Paroxysmal Atrial Fibrillation-Is It Considered Cardio Vascular Disease?

Posted , 12 users are following.

Hi

Wonder if anyone can help with a definitive answer? I've been diagnosed with Paroxysmal Atrial Fibrillation(PAF). I have no other heart conditions and, thankfully, it seems well controlled.

My daughter got a medical survey asking if any of her parents had cardio vascular disease(CVD). Yes or No are the only possible answers, My knee jerk reaction was to say: yes. However, thinking of it more and googling it a bit I'm not so sure! It seems to suggest it is a condition that can lead to CVD or make it more likely but might not actually be considered to be CVD in and of itself.

Can anyone give me a definitive answer to this one?

Cheers and thanks in advance for any helpful responses.

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15 Replies

  • Posted

    Hi, when I was first diagnosed with it I was going on hols a few weeks later and I asked the Consultant about travel insurance and he said I did not need to declare it as it was random problem and did not require medication. I think it would depend of visits to hospital or if you are constantly on medication for this purpose. I take warfarin now for it.
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    • Posted

      You will need to declare Warfarin when you take out travel insurance in case you have a bleed or an accident. Many employers will not employ people taking Warfarin or NOAC's.in case of accidents.

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    • Posted

      A neighbour on Warfarin with unknown stomach polyps had a massive bleed while on holiday. It cost him several thousand Euros for transfusions and his hospital stay as his insurance would not cover him.
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  • Posted

    PAF is the misfiring of electrical signals in the heart - so no not a cardio vascular disease. I would not mention it unless you're episodes are frequent and you're taking medication for it. I take it the episodes are self terminating after a period of time?

    Have you worked out if you have any specific food and drink triggers to AF episodes? Alcohol, chocolate, monosodium glutamate  and so on can trigger episodes. My brother found alcohol and takeways surefire triggers. With me it was over exerting myself. We had a familial type of AF though.

    The more I read the more it appears there are several routes to setting off AF and so many different approaches to controlling it, living comfortably and not scaring yourself half to death as stress will precipitate more episodes! Medication varies a lot too over different countries. You in the UK?

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    • Posted

      Much obliged for that. The episodes are thankfully rare and have self terminated apart from one which was dealt with by cardioversion.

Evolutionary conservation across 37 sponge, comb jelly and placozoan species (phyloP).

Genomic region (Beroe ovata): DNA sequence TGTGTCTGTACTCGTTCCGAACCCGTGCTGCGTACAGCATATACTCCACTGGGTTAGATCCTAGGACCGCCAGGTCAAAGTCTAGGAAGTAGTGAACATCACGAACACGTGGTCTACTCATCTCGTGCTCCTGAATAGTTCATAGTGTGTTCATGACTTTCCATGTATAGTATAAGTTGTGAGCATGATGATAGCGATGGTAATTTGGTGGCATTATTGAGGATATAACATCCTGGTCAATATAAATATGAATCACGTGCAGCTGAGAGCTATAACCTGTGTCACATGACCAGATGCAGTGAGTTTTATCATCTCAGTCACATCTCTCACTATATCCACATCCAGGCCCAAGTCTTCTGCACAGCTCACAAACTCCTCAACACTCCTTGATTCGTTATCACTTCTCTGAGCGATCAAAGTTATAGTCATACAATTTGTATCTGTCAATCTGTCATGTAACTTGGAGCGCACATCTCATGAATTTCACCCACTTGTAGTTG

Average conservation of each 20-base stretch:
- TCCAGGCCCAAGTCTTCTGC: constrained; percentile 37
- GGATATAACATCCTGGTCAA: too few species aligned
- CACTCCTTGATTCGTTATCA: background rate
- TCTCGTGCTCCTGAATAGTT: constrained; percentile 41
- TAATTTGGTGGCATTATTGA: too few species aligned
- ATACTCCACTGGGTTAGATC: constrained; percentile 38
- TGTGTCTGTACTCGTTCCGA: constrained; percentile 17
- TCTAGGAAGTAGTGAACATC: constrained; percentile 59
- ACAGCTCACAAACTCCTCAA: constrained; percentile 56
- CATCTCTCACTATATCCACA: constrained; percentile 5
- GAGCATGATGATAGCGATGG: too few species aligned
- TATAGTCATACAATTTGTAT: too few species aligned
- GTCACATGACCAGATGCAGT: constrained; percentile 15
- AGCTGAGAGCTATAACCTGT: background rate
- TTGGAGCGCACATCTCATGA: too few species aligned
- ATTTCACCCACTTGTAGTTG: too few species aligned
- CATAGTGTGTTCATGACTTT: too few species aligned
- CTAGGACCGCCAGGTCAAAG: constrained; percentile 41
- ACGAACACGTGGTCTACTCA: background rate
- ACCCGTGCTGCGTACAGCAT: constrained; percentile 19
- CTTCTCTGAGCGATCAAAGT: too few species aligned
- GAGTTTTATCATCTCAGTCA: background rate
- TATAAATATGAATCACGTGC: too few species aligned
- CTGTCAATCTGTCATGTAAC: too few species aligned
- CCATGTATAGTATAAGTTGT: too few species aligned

I've tried to see if I can work out what causes the episodes but without certainty-I feel very stressful situations appear to be a trigger. I haven't noticed any foodstuffs or drinks making any difference personally. There also seems to be little reason behind why they stop as well!

      UK, yes.

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  • Posted

    PAF, among other things -- high bp, being overweight, metabolic syndrome --  can eventually cause cardio vascular disease, but it is not a cardio vascular disease. So the answer is "no".

    Jim

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  • Posted

    Hi,

    CVD is the plumbing and PAF is electrical. Sure CVD can lead to electrical problems, but not really the other way around. You dont have CVD.

    :-) 

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  • Posted

    I agree with the "no" group. Asked my consultant and that was his response, and as also noted, non-declarable for car insurance (certainly in my case) too. A heart MRI also confirms no CVD, again, in my case.

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  • Posted

    Hi Magpie,

    I have paroxysmal AF and from my view it is a condition. NOT a disease.

    ​I often travel to Australia and have no problems taking out travel insurance declaring all my medical conditions and medications.

    ​My trigger is a dysfunctional vagal nerve which is aggravated by certain foods. Drinks no problem. There is also a genetic influence too.

    John

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  • Posted

    Agreed, not CVD. I first got PAF three years ago - on my first bout (only) I passed out, and that caused a 6-month driving ban and increased my travel insurance premia. Not too horrendous. In the last year it has been less under control, and in December I had cryo-ablation, which seems to have been a success.

    I think stress sometimes set off my AF, but sometimes it just came! And just went ...

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